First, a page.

Andrew Wheeler, the federal Environmental Protection Agency chief, sent a letter to California’s Air Resources Board on Tuesday warning that the government may take actions — including withholding the funds — unless California addresses its plans to combat air pollution.
“Since the 1970s, California has failed to carry out its most basic tasks under the Clean Air Act,” the letter states. “California has the worst air quality in the United States … and 34 million people [are] living in areas that do not meet National Ambient Air Quality Standards — more than twice as many people as any other state in the country.”
California officials have until Oct. 10 to say whether it plans to withdraw its incomplete plans. As part of the Federal Clean Air Act, states must submit plans to reduce air pollution in areas that fail to meet certain standards.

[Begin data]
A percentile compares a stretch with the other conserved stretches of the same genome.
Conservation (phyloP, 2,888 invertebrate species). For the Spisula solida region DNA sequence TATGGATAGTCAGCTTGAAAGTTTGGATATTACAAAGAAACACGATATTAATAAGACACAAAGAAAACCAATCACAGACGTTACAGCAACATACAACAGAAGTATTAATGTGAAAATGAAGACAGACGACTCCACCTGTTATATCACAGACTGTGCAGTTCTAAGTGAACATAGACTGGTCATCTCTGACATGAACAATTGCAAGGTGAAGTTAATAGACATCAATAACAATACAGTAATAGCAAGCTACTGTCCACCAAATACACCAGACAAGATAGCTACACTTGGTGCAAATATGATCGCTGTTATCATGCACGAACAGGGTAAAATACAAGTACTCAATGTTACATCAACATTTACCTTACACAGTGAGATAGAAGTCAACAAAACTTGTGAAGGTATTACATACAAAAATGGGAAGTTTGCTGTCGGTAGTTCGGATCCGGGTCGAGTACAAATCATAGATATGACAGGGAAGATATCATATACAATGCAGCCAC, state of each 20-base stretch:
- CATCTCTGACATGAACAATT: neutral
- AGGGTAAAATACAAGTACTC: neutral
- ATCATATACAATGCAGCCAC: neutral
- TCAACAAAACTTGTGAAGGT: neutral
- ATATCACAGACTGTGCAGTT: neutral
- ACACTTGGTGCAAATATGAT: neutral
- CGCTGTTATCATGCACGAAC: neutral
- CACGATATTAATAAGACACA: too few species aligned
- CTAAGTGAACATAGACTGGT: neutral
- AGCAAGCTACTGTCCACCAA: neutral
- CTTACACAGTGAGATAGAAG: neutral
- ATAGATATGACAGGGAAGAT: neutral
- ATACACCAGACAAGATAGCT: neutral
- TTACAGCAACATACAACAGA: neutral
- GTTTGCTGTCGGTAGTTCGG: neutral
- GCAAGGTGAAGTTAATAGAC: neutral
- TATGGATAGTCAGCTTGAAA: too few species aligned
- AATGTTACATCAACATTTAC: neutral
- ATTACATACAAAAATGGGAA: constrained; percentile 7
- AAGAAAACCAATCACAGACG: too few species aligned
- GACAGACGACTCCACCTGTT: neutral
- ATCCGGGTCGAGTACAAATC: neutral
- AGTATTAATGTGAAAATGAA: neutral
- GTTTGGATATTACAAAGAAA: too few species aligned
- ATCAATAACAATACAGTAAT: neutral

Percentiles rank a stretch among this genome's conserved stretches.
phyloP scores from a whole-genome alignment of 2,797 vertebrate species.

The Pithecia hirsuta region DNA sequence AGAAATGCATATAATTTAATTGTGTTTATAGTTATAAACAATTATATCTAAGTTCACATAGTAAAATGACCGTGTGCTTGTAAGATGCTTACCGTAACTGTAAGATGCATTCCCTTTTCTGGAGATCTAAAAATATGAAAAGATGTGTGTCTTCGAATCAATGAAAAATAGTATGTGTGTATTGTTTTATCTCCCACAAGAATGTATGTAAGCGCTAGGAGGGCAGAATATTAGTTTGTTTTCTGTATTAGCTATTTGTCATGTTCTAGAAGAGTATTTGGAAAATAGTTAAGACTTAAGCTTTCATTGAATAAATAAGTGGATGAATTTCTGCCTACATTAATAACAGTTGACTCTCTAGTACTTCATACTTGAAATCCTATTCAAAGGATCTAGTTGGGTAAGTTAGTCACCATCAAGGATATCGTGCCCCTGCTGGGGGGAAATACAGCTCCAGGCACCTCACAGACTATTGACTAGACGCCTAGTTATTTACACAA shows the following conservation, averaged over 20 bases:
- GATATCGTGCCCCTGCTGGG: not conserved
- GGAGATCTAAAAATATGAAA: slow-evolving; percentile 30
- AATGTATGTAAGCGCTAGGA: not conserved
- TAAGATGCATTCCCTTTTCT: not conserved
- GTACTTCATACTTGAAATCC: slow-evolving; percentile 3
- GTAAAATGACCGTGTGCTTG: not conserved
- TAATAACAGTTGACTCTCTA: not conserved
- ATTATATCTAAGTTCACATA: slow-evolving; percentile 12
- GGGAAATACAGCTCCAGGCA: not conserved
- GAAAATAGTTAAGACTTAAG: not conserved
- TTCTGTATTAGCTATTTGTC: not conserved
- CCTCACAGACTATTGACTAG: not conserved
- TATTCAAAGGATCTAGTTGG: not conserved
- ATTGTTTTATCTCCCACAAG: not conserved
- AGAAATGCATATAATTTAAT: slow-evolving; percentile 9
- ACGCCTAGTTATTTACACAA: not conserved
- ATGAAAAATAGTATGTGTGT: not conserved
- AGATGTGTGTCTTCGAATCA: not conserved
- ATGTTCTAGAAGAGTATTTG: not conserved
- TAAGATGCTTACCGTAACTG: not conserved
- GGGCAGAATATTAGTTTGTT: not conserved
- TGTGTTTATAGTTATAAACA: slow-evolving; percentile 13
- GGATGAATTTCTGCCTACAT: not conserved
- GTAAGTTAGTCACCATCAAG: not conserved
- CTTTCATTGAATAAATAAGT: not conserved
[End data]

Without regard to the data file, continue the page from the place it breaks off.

In a statement to The New York Times, California Gov. Gavin Newsom called the move “a threat of pure retaliation,” claiming the White House has “no interest in helping California comply with the Clean Air Act to improve the health and well-being” of residents.
Last week, the White House and California battled over the state’s authority to set its own tailpipe-emissions standards. The administration moved to block the Golden State from enacting stricter emissions standards than stipulated by the administration. It has been allowed to set its own pollution rules for decades because of how many cars it has on the road.
In response, 23 states have sued. Other states have adopted California’s emissions rules.